Put differently, what makes our era different from any previous era? While I personally believe that evidence abounds for Mashiach’s imminent arrival, so did people in previous generations. If so, why didn’t the greatest kabbalists of the eleventh century, for example, open a Kabbalah Center in France?

In truth, something like that did happen, although perhaps not in France. We see from the responsa literature that some people taught Kabbalah to the masses in the Middle Ages. For example, Rivash (Responsa, no. 157) complains about improper kabbalistic beliefs, albeit confessing to lacking expertise in the subject. Rashbash (Rav Shlomo Ben Shimon Duran; Responsa, no. 189) explicitly complains about ignorant masses claiming expertise in Kabbalah. He writes: “If they are secrets of the Torah, they should not be revealed.” Rashbash certainly believes in the imminent arrival of Mashiach. Why didn’t he permit the public study of Kabbalah on that basis? These two important halakhic authorities lived in Spain and Algeria in the late fourteenth and early fifteenth centuries but are far from unique.

Rav Yair Chaim Bachrach, of seventeenth century Germany, objects to widespread study of Kabbalah (Chavos Yair, no. 210). These esoteric ideas must be taught directly by experts to uniquely qualified Torah scholars. Anyone else lacks the prerequisite knowledge to properly understand the secrets of the Torah. This author certainly believed in Mashiach’s imminent arrival but still forbade teaching Kabbalah to anyone other than elite scholars.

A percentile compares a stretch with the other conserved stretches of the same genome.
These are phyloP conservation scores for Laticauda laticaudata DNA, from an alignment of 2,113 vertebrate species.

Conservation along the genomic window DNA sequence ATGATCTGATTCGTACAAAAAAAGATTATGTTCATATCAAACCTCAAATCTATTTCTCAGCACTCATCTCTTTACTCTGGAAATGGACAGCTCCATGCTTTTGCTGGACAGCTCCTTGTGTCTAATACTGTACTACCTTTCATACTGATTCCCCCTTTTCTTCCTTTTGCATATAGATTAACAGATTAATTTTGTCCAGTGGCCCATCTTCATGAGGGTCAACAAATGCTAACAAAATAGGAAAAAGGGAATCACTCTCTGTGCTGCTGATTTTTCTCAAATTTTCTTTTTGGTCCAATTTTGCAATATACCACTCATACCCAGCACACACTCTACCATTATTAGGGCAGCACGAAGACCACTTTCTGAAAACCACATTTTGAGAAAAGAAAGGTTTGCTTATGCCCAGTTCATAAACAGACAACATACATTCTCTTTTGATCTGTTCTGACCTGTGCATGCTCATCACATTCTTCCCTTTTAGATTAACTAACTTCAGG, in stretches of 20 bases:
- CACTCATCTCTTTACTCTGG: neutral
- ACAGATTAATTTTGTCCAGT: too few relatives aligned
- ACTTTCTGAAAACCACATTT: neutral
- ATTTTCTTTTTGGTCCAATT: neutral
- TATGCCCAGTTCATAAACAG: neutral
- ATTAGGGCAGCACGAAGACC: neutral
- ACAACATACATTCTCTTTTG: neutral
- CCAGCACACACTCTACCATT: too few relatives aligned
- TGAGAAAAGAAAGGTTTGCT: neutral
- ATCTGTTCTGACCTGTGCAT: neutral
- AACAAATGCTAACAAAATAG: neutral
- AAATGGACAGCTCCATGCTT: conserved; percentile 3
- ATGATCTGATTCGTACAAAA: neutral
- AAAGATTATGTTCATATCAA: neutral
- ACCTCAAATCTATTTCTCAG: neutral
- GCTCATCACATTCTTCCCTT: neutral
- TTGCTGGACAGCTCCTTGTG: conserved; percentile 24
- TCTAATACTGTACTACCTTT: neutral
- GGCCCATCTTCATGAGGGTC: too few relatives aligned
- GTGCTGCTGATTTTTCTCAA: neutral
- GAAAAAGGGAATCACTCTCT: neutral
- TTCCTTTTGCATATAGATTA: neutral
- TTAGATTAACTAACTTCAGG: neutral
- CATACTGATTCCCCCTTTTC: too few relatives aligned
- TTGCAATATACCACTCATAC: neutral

IV. Conclusion

If so, the cumulative weight of all these opposing views defeat the Chassidic (and otherwise) argument that today we can teach Kabbalah to the masses. From the perspective of the teacher, there should be no difference between today and fourteenth century Spain or seventeenth century Germany. If it was forbidden then, it should be forbidden now.

I am suggesting a big leap, putting words into Rav Yosef’s mouth. However, my question began with his omission so it must be answered by what he did not say. Maybe I am wrong. But that still leaves the question, why was Rav Ovadiah Yosef so quick to forbid teaching esoteric Torah to the masses?

About Gil Student

Rabbi Gil Student is the Editor of, a leading website on Orthodox Jewish scholarly subjects, and the Book Editor of the Orthodox Union’s Jewish Action magazine. He writes a popular column on issues of Jewish law and thought featured in newspapers and magazines, including The Jewish Link, The Jewish Echo and The Vues. In the past, he has served as the President of the small Jewish publisher Yashar Books and as the Managing Editor of OU Press. Rabbi Student currently is serving his third term on the Executive Committee of the Rabbinical Council of America and also serves as the Director of the Halacha Commission of the Rabbinical Alliance of America. He serves on the Editorial Board of Jewish Action magazineand the Board of OU Press. He has published four English books, the most recent titled Search Engine volume 2: Finding Meaning in Jewish Texts -- Jewish Leadership, and served as the American editor for Morasha Kehillat Yaakov: Essays in Honour of Chief Rabbi Lord Jonathan Sacks.


  1. In recent years some outreach groups advertise “Kabbala classes”.
    They believe such a topic will attract newcomers to Yiddishkeit more than less esoteric material such as Talmud or Shulchan Aruch.

    I wonder, are the instructors qualified to teacher such deep material, or is it a case of ” in the land of the blind the one eyed is king”.

    The teaching of Chassidus is now widespread. It is not Kabbala so it does not draw the same discussion of appropriatenes.

  2. Raphael Davidovich


    Great article to start a discussion about a bigger phenomenon of the past 300 years.
    There is kabbala, and then there is “kabbala”.

    By Kabbala without quotation marks, people usually mean a study of the primary source texts such as the Zohar, Sefer Yetzira, Bahir and even the Kisvei Arizal, or the later scholars like the Rashash etc. It would seem that those early works, starting from the Mishna in Chagiga, and contemporary teshuvos, that condemn teaching Maaseh Bereishis and Maaseh Merkava, refer primarily to discussions of those works that discuss the abstractions of creation and the Divine Mind.